We are at a precise moment, economically, militarily and culturally. We need Power’s work on genocide to come to fruition. For us to create a praxis from which history tips  America’s unraveling into a new time.  Where interventionism is not in the fashion of the old American model (Haiti, Cuba, Philippines) or done by proxy (John Negroponte is still in Washington).  Bush’s “Not on my watch” Darfur and Clinton’s Rwanda have come to nothing, no significant change in the way the leaders of the “free world” deal with those who are not free.  Only moral grandstanding that excuses these leaders because only the criminals and those who do nothing have faces in this struggle, never the victims of the de facto consent.

We see the direction from Obama on policy, even while he listens to realists from the hawkish Carter Administration.  The weight is on Hillary Clinton to prove that her foreign policy is based on human rights–all people being equal, not a scale of “85,000” Iraqis or Rwandans to one American solider, as Bill Clinton did in 1994.  So far, I know that Terry McAuliffe has used Power’s Monster comment for fundraising, not an opportunity to point out Hillary’s principled leadership or readiness to deal with conflict and genocide.  And the weight is on Obama too, since he let one of the most talented and articulate foreign policy wonks of our time slip through his grasp.

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    • nulwee on March 8, 2008 at 7:57 pm

    Thanks for reading.

  1. I hope if Obama gets elected she’ll be back as a key advisor. your analysis hits the nail on the head.

    at a debate a long while back, I saw Hillary Clinton get hit with a question about what she’d do in case of a genocide described by the moderator, but refused to answer because it was a “hypothetical”. she didn’t use the opportunity to tout her opposition to genocide, she simply complained about the debate format. that combined with her husband’s record and the people she’s surrounded herself with for this campaign pretty much sums up Clinton’s worth on human rights as far as I’m concerned.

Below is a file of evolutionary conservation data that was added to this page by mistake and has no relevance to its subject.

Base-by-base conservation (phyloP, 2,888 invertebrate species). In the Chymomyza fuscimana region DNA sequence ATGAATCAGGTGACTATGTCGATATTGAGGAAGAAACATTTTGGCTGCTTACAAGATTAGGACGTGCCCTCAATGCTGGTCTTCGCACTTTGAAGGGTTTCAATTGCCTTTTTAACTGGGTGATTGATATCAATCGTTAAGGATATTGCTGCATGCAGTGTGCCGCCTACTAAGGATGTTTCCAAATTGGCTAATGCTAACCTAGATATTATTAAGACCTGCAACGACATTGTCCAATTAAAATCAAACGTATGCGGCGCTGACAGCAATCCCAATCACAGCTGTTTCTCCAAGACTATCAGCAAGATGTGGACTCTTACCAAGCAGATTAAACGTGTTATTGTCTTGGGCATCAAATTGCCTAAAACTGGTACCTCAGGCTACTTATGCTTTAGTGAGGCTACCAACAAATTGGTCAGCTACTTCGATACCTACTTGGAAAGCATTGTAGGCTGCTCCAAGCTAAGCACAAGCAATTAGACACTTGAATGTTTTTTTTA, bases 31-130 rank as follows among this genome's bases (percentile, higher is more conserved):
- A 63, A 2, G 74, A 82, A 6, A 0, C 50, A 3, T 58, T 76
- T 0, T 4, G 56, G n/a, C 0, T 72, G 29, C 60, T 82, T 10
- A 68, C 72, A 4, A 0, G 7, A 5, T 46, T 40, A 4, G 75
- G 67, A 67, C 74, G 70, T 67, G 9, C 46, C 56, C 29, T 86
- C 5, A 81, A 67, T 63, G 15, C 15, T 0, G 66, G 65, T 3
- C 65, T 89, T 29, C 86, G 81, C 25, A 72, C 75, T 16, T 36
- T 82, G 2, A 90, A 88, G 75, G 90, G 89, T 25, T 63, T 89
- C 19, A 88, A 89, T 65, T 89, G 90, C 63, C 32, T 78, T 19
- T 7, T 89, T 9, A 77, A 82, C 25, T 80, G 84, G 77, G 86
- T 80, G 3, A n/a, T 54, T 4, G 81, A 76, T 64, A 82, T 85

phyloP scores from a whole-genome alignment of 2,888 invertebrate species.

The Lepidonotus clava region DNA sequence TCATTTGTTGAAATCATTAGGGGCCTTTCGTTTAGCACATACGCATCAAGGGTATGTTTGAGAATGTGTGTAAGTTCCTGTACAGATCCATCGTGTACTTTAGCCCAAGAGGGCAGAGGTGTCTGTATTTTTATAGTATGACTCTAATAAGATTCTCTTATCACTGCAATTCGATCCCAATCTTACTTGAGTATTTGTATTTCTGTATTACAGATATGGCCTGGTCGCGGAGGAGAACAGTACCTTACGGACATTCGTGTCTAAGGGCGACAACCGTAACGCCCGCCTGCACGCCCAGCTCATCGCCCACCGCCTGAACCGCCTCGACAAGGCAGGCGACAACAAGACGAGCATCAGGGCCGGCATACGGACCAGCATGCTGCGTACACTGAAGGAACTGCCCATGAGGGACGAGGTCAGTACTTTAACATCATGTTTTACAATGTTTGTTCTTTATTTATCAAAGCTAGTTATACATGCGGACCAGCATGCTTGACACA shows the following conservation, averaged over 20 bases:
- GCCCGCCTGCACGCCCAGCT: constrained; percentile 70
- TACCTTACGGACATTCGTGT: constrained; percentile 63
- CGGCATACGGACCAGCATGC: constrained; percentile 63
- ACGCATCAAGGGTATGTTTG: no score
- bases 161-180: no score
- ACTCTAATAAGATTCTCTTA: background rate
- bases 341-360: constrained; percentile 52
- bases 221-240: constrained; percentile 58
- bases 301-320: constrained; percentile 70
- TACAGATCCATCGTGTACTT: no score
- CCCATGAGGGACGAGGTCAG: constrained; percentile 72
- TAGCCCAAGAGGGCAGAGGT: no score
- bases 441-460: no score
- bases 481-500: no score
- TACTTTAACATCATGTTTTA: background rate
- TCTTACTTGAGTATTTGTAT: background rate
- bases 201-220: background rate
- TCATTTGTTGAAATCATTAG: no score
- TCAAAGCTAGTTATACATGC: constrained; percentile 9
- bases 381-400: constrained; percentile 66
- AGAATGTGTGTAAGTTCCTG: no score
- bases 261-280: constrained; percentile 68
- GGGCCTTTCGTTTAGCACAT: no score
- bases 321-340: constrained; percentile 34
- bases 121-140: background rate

Obama for his part, I have slightly more hope for because Power has been advising him, but beyond that he hasn’t showed me much. I’m pretty much resigned to having another president who doesn’t count human rights as a priority.

    as for the scandal that led to Power’s dismissal, I’m so irritated with the blogosphere right now for completely missing this opportunity to talk about GENOCIDE instead of the word “monster” and Obama’s campaign strategy. imho, it’s just proving how dependent on the MSM bloggers still are for guidance in sorting out current events. it also proves to me that liberals don’t feel comfortable talking about this subject, as it brings up painful moral contradictions (e.g., commitment to nonviolent conflict resolution vs. commitment to humanitarianism and human rights).

    I’m going to try posting diaries about Rwanda the next couple days despite being absolutely convinced the material’s way too dry to compete with the juicy MSM-derived shiny objects that now dominate the DKos reclist. but whatever, it’s still worth a shot. anyway, thank you for posting this essay. this is a conversation we really ought to be having. heartily recommended.

    • Turkana on March 10, 2008 at 12:53 am

    on samantha power.